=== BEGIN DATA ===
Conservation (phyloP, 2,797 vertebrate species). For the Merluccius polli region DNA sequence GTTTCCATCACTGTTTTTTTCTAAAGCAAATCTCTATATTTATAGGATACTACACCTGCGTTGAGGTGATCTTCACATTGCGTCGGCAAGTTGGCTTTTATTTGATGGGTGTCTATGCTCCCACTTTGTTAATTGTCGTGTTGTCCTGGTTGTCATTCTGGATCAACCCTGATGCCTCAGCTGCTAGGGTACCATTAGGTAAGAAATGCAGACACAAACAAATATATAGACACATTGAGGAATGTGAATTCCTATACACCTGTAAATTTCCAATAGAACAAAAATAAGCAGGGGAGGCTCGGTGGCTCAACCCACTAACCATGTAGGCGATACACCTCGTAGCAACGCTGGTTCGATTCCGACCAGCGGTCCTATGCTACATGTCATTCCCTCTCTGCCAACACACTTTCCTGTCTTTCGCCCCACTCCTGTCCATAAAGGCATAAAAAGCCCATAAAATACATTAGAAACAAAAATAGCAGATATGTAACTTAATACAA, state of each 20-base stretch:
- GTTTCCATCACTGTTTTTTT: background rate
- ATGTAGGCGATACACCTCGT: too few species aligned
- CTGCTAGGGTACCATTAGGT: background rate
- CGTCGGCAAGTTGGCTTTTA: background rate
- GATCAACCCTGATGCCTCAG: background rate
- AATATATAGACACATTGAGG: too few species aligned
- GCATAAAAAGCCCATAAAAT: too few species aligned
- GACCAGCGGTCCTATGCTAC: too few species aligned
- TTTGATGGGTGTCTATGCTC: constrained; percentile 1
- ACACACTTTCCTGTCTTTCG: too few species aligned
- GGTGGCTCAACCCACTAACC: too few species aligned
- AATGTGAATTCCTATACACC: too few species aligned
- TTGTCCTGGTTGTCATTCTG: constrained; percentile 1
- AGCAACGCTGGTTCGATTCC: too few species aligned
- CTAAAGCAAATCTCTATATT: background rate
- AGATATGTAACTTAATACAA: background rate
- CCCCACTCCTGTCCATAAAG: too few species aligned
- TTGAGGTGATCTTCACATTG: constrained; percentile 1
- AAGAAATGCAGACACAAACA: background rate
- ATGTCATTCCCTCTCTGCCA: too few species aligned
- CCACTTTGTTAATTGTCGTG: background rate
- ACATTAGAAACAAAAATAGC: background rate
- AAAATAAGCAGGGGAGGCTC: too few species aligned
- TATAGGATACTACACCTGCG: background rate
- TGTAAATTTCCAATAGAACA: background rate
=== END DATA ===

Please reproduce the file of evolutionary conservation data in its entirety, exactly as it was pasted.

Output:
Conservation (phyloP, 2,797 vertebrate species). For the Merluccius polli region DNA sequence GTTTCCATCACTGTTTTTTTCTAAAGCAAATCTCTATATTTATAGGATACTACACCTGCGTTGAGGTGATCTTCACATTGCGTCGGCAAGTTGGCTTTTATTTGATGGGTGTCTATGCTCCCACTTTGTTAATTGTCGTGTTGTCCTGGTTGTCATTCTGGATCAACCCTGATGCCTCAGCTGCTAGGGTACCATTAGGTAAGAAATGCAGACACAAACAAATATATAGACACATTGAGGAATGTGAATTCCTATACACCTGTAAATTTCCAATAGAACAAAAATAAGCAGGGGAGGCTCGGTGGCTCAACCCACTAACCATGTAGGCGATACACCTCGTAGCAACGCTGGTTCGATTCCGACCAGCGGTCCTATGCTACATGTCATTCCCTCTCTGCCAACACACTTTCCTGTCTTTCGCCCCACTCCTGTCCATAAAGGCATAAAAAGCCCATAAAATACATTAGAAACAAAAATAGCAGATATGTAACTTAATACAA, state of each 20-base stretch:
- GTTTCCATCACTGTTTTTTT: background rate
- ATGTAGGCGATACACCTCGT: too few species aligned
- CTGCTAGGGTACCATTAGGT: background rate
- CGTCGGCAAGTTGGCTTTTA: background rate
- GATCAACCCTGATGCCTCAG: background rate
- AATATATAGACACATTGAGG: too few species aligned
- GCATAAAAAGCCCATAAAAT: too few species aligned
- GACCAGCGGTCCTATGCTAC: too few species aligned
- TTTGATGGGTGTCTATGCTC: constrained; percentile 1
- ACACACTTTCCTGTCTTTCG: too few species aligned
- GGTGGCTCAACCCACTAACC: too few species aligned
- AATGTGAATTCCTATACACC: too few species aligned
- TTGTCCTGGTTGTCATTCTG: constrained; percentile 1
- AGCAACGCTGGTTCGATTCC: too few species aligned
- CTAAAGCAAATCTCTATATT: background rate
- AGATATGTAACTTAATACAA: background rate
- CCCCACTCCTGTCCATAAAG: too few species aligned
- TTGAGGTGATCTTCACATTG: constrained; percentile 1
- AAGAAATGCAGACACAAACA: background rate
- ATGTCATTCCCTCTCTGCCA: too few species aligned
- CCACTTTGTTAATTGTCGTG: background rate
- ACATTAGAAACAAAAATAGC: background rate
- AAAATAAGCAGGGGAGGCTC: too few species aligned
- TATAGGATACTACACCTGCG: background rate
- TGTAAATTTCCAATAGAACA: background rate